# 4 Ways to Show a Group is Not Simple

You know the Sylow game. You're given a group of a certain order and are asked to show it's not simple. But where do you start? Here are four options that may be helpful when trying to produce a nontrivial normal subgroup.

## Option 1: Show there is a unique Sylow p-subgroup.

This is the usually the first thing you want to try, *especially* if $|G|$ is pretty large. Here your goal is to show that $n_p$ - the number of Sylow $p$-subgroups of $G$ - is equal to 1. This automatically implies that the unique Sylow $p$-subgroup is normal, and so $G$ is not trivial. (Tip: it's often helpful to compute $n_p$ for the *largest* prime $p$ first.)

### Example

Let $G$ be a group of order $520=2^3\cdot 5\cdot 13$. Letting $n_p$ denote the number of Sylow $p$-subgroups of $G$, we see $$n_2\in\{1,5,13,65\}, \qquad n_5\in\{1,26\}, \qquad n_{13}\in\{1,40\}.$$ Suppose neither $n_2,n_5$ nor $n_{13}$ equals 1 (else we're done). Then $n_{13}=40$ and there are $40(13-1)=480$ elements of order 13. Similarly, $n_5=26$ and there are $26(5-1)=104$ elements of order 5. This means $G$ contains at least $480+104=584$ elements, which is impossible. Hence at least one of $n_2,n_5$ or $n_{13}$ equals 1 and so $G$ is not simple.

## Option 2: Show ker𝜑 is non-trivial for a homomorphism 𝜑 on G.

Suppose $H\leq G$ is a subgroup of index $n$ with $|G|=p^kn$ where $p\nmid n$ and $k\geq 1$. This trick works whenever $n!<|G|$: Let $G$ act on its collection of cosets $G/H$ by multiplication (so for any $g\in G$ and $xH\in G/H$ let $g\cdot xH:=gxH$). Then define a homomorphism $\varphi$ from $G$ to $S_{G/H}\cong S_n$ by $\varphi(g)=\sigma_g$ where $\sigma_g$ is the permutation given by $\sigma_g(xH)=g\cdot xH=gxH$.

Then $\ker\varphi=\cap_{x\in G}xHx^{-1}$ is a normal subgroup* of $G$ and is nontrivial since **if** $n!< |G|$ then

- $\ker\varphi\neq \{e\}$, otherwise $\varphi$ is injective which would imply $|G|\leq |S_n|=n!$.
- $\ker\varphi\neq G$, otherwise $|G|=|\cap_{x\in G}xHx^{-1}|\leq |H|$ which isn't possible

### Example

Suppose $G$ is a group of order $36=2^2 \cdot3^2$. Let $H$ be a Sylow 3 subgroup of $G$ so that the index of $H$ in $G$ is 4. Let $\varphi:G\to S_4$ be the homomorphism defined above. Then $\ker\varphi= \cap_{x\in G}xHx^{-1}$ is a normal subgroup of $G$. If $\ker\varphi=\{e\}$, then $\varphi$ is injective which implies $36=|G|\leq |S_4|=24$ which is not possible. So $\ker\varphi\neq\{e\}$. Also, $\ker\varphi\neq G$, otherwise $36=|G|=|\cap_{x\in G}xHx^{-1}|\leq |H|=9$, which is also impossible. Thus $\ker\varphi$ is nontrivial and so $G$ is not simple.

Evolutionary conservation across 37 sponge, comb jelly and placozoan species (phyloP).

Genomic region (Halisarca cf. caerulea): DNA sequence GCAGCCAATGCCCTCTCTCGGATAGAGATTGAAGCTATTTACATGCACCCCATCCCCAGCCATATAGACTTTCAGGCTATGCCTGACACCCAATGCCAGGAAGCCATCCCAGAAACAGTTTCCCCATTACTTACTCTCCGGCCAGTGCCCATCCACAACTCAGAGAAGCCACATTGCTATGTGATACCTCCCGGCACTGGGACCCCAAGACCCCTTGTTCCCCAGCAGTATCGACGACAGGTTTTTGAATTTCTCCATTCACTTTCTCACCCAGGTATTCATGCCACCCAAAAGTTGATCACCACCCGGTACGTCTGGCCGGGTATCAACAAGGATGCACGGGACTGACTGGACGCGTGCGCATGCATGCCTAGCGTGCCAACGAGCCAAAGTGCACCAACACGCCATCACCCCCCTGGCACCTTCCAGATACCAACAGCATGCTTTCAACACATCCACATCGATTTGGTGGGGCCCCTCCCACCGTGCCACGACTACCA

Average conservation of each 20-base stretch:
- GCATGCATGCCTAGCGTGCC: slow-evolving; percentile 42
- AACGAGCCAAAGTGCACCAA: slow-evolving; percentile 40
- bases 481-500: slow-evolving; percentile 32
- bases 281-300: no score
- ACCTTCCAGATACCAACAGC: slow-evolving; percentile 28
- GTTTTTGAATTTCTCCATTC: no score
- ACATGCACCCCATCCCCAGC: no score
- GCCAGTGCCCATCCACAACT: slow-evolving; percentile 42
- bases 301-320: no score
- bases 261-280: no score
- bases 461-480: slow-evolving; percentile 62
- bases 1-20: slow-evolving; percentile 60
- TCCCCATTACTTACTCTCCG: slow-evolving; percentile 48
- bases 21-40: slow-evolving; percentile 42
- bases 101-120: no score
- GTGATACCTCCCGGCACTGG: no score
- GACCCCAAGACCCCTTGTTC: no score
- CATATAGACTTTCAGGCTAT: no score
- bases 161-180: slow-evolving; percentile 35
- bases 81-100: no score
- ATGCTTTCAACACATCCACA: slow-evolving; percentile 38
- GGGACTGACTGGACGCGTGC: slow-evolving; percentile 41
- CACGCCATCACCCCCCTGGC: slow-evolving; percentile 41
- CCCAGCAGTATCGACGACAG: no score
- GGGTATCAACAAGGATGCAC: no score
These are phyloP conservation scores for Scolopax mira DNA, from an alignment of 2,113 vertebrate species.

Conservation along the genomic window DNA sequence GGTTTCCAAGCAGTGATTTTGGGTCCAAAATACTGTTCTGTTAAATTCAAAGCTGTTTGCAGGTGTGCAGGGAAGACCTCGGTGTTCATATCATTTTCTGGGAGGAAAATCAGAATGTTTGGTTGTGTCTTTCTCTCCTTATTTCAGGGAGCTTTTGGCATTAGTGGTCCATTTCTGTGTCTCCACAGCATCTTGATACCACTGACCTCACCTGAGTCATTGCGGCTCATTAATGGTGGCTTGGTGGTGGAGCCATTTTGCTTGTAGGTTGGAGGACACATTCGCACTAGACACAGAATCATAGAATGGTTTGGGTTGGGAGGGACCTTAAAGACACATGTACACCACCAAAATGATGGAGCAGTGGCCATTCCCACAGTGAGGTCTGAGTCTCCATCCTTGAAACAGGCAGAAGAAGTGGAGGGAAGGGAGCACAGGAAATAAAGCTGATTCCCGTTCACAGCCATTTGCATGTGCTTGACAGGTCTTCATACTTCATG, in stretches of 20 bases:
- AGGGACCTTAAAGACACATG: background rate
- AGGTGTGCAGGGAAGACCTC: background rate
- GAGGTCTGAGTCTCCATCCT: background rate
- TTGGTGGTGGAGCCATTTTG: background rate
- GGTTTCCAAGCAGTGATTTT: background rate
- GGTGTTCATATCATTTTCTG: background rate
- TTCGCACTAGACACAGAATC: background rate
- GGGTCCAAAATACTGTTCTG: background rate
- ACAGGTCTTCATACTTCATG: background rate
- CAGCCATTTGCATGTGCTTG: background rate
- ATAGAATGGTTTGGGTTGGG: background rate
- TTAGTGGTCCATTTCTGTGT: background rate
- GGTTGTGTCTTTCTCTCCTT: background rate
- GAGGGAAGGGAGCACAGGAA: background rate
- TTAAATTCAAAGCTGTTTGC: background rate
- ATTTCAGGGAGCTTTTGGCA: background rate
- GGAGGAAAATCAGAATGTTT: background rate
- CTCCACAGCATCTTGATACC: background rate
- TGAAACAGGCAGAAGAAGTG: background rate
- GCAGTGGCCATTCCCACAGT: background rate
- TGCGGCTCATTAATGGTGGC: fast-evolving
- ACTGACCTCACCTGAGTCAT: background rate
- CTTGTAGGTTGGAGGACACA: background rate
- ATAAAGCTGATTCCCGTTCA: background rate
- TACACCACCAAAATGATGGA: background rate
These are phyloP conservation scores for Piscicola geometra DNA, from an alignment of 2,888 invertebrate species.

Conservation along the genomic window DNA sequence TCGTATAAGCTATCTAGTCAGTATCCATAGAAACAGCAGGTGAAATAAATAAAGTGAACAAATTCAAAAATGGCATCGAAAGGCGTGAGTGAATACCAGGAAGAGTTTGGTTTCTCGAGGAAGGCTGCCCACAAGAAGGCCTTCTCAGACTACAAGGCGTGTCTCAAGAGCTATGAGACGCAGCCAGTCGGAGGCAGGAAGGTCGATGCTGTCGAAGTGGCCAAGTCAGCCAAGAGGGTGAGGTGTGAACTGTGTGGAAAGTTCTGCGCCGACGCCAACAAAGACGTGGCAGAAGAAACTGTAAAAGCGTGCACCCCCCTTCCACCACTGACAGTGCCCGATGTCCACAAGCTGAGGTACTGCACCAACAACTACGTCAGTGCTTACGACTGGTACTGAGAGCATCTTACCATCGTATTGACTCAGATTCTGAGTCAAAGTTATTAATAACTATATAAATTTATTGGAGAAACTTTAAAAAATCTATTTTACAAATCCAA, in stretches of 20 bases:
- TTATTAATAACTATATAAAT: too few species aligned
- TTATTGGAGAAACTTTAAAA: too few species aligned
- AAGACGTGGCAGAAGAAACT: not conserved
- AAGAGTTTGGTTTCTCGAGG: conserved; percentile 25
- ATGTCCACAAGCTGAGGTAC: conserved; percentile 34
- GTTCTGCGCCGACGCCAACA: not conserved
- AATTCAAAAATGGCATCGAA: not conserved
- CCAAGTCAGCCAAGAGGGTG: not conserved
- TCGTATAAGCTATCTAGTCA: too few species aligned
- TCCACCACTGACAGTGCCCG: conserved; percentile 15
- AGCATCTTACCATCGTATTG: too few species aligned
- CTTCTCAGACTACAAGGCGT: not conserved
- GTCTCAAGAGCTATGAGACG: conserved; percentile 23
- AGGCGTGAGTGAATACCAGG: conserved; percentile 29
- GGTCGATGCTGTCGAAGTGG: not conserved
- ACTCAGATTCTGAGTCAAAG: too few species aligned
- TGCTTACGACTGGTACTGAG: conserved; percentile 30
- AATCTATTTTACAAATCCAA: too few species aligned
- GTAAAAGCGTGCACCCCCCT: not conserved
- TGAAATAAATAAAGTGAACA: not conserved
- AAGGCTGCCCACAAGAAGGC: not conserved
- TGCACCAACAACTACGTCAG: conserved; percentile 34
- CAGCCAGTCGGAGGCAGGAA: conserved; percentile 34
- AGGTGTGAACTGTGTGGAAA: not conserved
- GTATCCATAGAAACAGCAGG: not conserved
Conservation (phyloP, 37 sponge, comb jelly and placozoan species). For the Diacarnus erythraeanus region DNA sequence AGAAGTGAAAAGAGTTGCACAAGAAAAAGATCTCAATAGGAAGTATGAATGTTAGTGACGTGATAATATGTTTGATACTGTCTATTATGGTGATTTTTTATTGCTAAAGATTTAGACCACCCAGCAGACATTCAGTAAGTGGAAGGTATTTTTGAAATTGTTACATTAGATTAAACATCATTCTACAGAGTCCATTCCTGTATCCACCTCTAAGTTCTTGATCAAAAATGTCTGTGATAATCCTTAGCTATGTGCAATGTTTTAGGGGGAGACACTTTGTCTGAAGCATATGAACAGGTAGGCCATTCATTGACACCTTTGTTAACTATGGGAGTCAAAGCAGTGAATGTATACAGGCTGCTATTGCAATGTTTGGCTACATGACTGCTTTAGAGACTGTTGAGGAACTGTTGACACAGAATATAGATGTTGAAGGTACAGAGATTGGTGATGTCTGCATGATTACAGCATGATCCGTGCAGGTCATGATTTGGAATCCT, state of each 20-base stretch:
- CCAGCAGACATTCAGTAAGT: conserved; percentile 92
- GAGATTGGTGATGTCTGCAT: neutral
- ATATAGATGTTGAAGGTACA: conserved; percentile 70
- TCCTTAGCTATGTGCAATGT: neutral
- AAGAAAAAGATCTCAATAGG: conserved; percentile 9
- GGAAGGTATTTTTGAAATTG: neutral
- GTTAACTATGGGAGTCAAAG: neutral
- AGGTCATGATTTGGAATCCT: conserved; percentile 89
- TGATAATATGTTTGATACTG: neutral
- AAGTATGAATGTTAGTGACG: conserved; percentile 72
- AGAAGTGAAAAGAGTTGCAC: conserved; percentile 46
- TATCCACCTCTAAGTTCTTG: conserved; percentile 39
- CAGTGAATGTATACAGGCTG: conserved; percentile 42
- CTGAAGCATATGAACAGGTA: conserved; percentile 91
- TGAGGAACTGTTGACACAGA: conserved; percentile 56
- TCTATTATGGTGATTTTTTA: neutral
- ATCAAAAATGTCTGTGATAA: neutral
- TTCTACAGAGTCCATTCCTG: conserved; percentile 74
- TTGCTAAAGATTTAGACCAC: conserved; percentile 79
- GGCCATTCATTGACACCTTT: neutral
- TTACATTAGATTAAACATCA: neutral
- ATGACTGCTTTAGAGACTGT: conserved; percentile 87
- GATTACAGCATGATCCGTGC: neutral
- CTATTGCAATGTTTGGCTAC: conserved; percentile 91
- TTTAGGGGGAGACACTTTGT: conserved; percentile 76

## Option 3: For Sylow p-subgroups H & K, show H∩K is normal in G.

One way to do this is to show the normalizer of $H\cap K$ is the entire group $G$, in other words $g(H\cap K)g^{-1}=H\cap K$ for all $g\in G$.

### Example

Let $G$ be a group of order $108=2^2\cdot 3^3$. The number of Sylow 3-subgroups is either 1 or 4. Assume it's 4 (else we're done). So let $H$ and $K$ be distinct Sylow 3-subgroups, each having order 27.

Let $N=N_G(H\cap K)$ be the normalizer of $H\cap K$. Our goal is to show $N=G$ so that $H\cap K\triangleleft G$ is a nontrivial normal subgroup, proving that $G$ is not simple. First notice that $$|H\cap K|= \frac{|H||K|}{|HK|}\geq \frac{|H||K|}{|G|}=\frac{27\cdot 27}{108}\approx 6.8.$$ We also need $|H\cap K|$ to be a divisor of $27$ since $H\cap K\subset H$. This forces $|H\cap K|=9.$

Observe that $H\cap K\triangleleft H$ and $H\cap K\triangleleft K$ since the index of $H\cap K$ in each of $H$ and $K$ is $27/9=3$ and 3 is the smallest prime divisor of $27=|H|,|K|.$ Thus $H,K\subset N$. This implies $HK\subset N$ too.**

Finally, since $N\leq G$ is a subgroup we know $|N|$ must divide $108=|G|$. But $HK\subset N$ implies $81=|HK|\leq |N|$ as well, so we must have $|N|=108$. This allows us to conclude $N=G$.

## Option 4: Find a subgroup of G with index p, where p is the smallest prime divisor of |G|.

Anytime $H\leq G$ is a subgroup with $[G:H]=p$ where $p$ is the smallest prime divisor of $|G|$, it follows that $H$ is normal in $G$. (So, for instance, this is how you know all subgroups of index 2 are normal.) Now you may or may not be able to immediately find such a subgroup given the order of $G$, but it's still something to keep in mind while looking to prove your group is not simple. In the previous example, we used this result to conclude that the intersection $H\cap K$ was not only a subgroup of $H$ and $K$, but was in fact normal. This was a key step in showing $H\cap K$ was normal in the whole group $G$.

*Footnotes:*

* Let's check that $\ker\varphi$ really is of that form: $\ker\varphi=\{g\in G:\varphi(g)= \text{id}\}$ where $\text{id}$ is the identity permutation in $S_n$. This set is equal to $\{g\in G:gxH=xH \text{ for all $x\in G$ }\}= \{g\in G:x^{-1}gxH=H \text{ for all $x\in G$ }\}$ which is the same as $\{g\in G:g\in xHx^{-1} \text{ for all $x\in G$ }\}$. The latter is precisely $\cap_{x\in G}xHx^{-1}.$ That $\ker\varphi$ is normal in $G$ is clear since $\varphi$ is a homomorphism.

** Proof: Since $H\subset N$ and $K\subset N$, we know $h(H\cap K)h^{-1}=H\cap K$ for all $h\in H$. Likewise $k(H\cap K)k^{-1}=H\cap K$ for all $k\in K$. So for any $hk\in HK$, we have $$hk(H\cap K)(hk)^{-1}=h(k(H\cap K)k^{-1})h^{-1}=h(H\cap K)h^{-1}=H\cap K.$$